How can Minnesota prosper as its supply of highly skilled workers dips in the next two decades? One good idea: Maximize the University of Minnesota's ability to attract brainpower from other states.
Start by reducing nonresident tuition to a competitively appealing price that still more than covers the cost of instruction, so that no Minnesota student is subsidizing one from another state. Then use that low price to lure gifted students — the sort likely to major in high-demand fields, graduate on time and fill Minnesota jobs. Along the way, they'll boost the University of Minnesota's academic reputation. Eventually and gradually, nonresident tuition can climb again as quality, not price, keeps out-of-state brainpower coming.
In a nutshell, that's the course set by the Board of Regents and then-President Robert Bruininks in 2008. It has worked like a charm.
Since 2008, when nonresident tuition was rolled back by a bold 36 percent, enrollment of undergrads who pay nonresident tuition has nearly tripled, even as Minnesota residents' share of the student body held steady. (The cohort that shrank: students from Wisconsin, Iowa, North Dakota and South Dakota, who pay resident rates under reciprocity agreements.) Annual revenue derived from nonresident tuition has almost quadrupled, easing financial pressure on the entire institution. The university's national visibility, diversity, retention and graduation rates are all up as a result.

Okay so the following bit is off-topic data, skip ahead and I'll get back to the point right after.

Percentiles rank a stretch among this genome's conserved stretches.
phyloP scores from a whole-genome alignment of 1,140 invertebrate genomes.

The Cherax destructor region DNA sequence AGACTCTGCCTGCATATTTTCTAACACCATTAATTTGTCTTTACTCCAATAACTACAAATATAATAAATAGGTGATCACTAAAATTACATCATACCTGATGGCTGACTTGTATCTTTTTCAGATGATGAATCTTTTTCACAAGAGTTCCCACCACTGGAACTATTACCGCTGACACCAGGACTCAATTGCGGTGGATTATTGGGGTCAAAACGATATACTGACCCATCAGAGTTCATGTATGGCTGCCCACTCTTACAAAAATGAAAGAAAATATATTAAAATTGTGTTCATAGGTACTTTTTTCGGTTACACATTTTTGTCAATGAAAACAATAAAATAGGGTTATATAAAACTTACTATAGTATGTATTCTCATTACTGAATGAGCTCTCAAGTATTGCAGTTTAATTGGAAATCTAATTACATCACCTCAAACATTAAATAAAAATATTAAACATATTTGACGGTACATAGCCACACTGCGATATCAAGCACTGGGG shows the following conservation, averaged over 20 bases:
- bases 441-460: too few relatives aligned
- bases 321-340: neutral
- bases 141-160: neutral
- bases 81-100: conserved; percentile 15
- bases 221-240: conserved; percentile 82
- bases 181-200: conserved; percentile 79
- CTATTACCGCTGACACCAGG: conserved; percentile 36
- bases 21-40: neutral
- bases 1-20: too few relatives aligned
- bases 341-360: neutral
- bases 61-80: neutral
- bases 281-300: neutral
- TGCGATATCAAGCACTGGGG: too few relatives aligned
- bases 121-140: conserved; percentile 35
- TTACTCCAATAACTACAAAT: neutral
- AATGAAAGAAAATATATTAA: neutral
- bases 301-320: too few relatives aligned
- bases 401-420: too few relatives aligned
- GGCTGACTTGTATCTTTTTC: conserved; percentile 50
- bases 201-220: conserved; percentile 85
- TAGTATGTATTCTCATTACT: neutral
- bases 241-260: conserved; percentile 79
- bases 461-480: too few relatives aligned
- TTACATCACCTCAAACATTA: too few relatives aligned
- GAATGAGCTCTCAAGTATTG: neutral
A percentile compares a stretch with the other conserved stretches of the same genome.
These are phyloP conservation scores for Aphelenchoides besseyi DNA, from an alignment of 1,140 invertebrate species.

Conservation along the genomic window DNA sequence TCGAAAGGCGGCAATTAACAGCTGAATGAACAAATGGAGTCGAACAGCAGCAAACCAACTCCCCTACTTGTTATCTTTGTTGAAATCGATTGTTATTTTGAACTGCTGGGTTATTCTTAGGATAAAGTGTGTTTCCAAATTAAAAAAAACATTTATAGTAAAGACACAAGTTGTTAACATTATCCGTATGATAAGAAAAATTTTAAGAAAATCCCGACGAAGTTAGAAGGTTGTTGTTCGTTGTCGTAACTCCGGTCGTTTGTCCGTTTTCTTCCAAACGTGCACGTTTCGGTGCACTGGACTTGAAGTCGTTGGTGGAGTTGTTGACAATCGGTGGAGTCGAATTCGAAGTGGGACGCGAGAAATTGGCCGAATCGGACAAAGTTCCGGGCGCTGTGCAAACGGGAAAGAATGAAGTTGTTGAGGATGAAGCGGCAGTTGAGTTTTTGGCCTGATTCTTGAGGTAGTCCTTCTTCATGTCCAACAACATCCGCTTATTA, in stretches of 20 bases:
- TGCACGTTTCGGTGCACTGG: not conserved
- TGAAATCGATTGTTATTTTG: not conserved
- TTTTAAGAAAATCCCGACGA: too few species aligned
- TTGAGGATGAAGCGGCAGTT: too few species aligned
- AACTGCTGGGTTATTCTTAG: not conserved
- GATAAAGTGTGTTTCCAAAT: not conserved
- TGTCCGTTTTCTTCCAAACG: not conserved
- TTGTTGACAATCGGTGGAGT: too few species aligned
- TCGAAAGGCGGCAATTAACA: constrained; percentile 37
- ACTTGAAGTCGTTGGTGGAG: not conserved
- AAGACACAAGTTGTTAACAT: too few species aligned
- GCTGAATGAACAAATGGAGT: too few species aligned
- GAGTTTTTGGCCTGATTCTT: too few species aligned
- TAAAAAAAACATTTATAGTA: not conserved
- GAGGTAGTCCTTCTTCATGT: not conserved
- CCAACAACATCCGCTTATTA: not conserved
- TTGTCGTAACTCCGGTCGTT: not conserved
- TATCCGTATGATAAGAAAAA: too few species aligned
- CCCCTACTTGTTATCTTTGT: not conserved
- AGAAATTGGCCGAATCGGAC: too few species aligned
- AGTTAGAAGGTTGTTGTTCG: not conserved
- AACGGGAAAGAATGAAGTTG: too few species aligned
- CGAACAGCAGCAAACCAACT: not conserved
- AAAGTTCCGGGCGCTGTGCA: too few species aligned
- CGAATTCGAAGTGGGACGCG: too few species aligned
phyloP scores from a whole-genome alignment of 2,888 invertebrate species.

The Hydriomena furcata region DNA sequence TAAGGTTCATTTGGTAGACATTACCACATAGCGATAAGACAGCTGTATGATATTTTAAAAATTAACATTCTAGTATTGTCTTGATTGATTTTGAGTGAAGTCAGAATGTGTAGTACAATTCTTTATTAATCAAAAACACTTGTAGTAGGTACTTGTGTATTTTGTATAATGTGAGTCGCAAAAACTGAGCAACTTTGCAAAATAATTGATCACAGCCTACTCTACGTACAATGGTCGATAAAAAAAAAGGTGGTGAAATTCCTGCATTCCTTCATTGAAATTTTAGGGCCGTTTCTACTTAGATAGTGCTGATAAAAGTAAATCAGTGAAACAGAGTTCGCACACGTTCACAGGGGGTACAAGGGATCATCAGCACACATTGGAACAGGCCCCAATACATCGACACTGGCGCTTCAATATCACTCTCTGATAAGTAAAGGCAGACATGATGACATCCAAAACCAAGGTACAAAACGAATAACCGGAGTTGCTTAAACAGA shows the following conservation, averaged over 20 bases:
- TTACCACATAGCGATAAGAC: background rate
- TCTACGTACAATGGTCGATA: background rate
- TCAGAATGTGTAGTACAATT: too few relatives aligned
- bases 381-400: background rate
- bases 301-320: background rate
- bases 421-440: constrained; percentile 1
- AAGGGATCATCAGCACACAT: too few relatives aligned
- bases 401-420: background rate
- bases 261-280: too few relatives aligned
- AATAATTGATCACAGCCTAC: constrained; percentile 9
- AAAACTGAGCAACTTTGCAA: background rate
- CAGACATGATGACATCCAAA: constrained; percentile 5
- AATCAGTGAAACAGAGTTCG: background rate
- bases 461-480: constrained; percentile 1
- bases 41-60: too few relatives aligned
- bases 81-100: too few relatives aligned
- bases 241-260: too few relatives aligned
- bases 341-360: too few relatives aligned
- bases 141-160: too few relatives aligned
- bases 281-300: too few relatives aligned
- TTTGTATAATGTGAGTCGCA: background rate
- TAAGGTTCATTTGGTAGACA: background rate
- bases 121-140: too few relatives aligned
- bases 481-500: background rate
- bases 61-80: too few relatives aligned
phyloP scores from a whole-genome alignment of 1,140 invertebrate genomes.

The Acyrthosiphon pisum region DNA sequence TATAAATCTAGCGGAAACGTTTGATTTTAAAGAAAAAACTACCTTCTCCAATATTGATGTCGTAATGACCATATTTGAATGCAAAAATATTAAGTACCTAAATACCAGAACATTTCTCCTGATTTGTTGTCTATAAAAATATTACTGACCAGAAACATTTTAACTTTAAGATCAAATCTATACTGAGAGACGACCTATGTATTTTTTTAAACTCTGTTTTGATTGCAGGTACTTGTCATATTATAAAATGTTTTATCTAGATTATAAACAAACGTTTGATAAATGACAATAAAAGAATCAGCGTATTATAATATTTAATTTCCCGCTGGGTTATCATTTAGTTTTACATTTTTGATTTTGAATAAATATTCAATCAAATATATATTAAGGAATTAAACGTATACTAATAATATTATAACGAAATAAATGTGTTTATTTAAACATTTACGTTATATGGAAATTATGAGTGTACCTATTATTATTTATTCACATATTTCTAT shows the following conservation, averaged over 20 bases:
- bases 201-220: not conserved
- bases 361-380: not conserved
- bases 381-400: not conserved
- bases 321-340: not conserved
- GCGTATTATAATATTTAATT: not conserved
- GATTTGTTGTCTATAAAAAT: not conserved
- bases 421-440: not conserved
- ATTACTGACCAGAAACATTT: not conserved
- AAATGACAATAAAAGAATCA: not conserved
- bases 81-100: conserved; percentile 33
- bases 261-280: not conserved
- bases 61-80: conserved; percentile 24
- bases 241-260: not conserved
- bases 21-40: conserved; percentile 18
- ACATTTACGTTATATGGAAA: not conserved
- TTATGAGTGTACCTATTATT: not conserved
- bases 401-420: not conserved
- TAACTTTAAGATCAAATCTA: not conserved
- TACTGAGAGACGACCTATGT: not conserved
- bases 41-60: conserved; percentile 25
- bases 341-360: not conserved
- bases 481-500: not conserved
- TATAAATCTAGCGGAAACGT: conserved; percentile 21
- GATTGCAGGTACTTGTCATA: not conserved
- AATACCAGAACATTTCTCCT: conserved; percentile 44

Best of all, out-of-state students have continued to come in bigger numbers even as the university started raising nonresident tuition again in 2012. It returned last year to nearly its pre-2008 level. Rapid growth in that student cohort slowed slightly last year, suggesting a need for caution in raising prices further.
Staying the course on a policy so successful ought to be a no-brainer. But it was the topic of a 90-minute debate and garnered a tepid 8-4 vote of support from the Board of Regents on Wednesday. President Eric Kaler's recommendation for a 7 percent boost in nonresident tuition and a 1.5 percent increase in in-state rates for 2015-16 was challenged by two amendments, neither successful, seeking a bigger hike in nonresident rates and either a freeze or cut for Minnesota residents.
The amendments were in keeping with the urging of eight majority-Republican members of the state House's higher-ed funding committee. In a letter to the Board of Regents on Tuesday, they argued that higher nonresident tuition would generate enough revenue to reduce the tuition load borne by Minnesota-residing students.
That's a shaky argument. An abrupt boost in nonresident tuition could also send such students elsewhere. An out-of-state enrollment dip could shrink rather than increase revenue. It could send retention and graduation rates the wrong way, since today's nonresident students outperform the U's resident students academically. And it could give Minnesota a reputation for tuition unpredictability that would undermine the positive recognition it has recently acquired.
None of that might matter greatly to Minnesota's economic future if this were 1965, with the baby boomers entering college and no brainpower shortage in sight. With today's demographic forecast, it matters much — though one might not know that part of the story from listening to last week's tuition debate. The importance of the University of Minnesota as a talent magnet was only briefly mentioned. Rather, critics seemed to be operating under the assumption that with resident tuition rates relatively high and nonresident rates the lowest in the Big Ten, resident students must be getting a raw deal.
It's telling that no student pleaders joined the critics in making that case. They likely know better. Bringing more students from outside the Upper Midwest to their campuses has been both an educational and a financial plus. It's also helping to secure the prosperity of the state where a majority of them will work and live for decades to come. Regents and legislators would do well to keep their eyes on that long-term prize, too.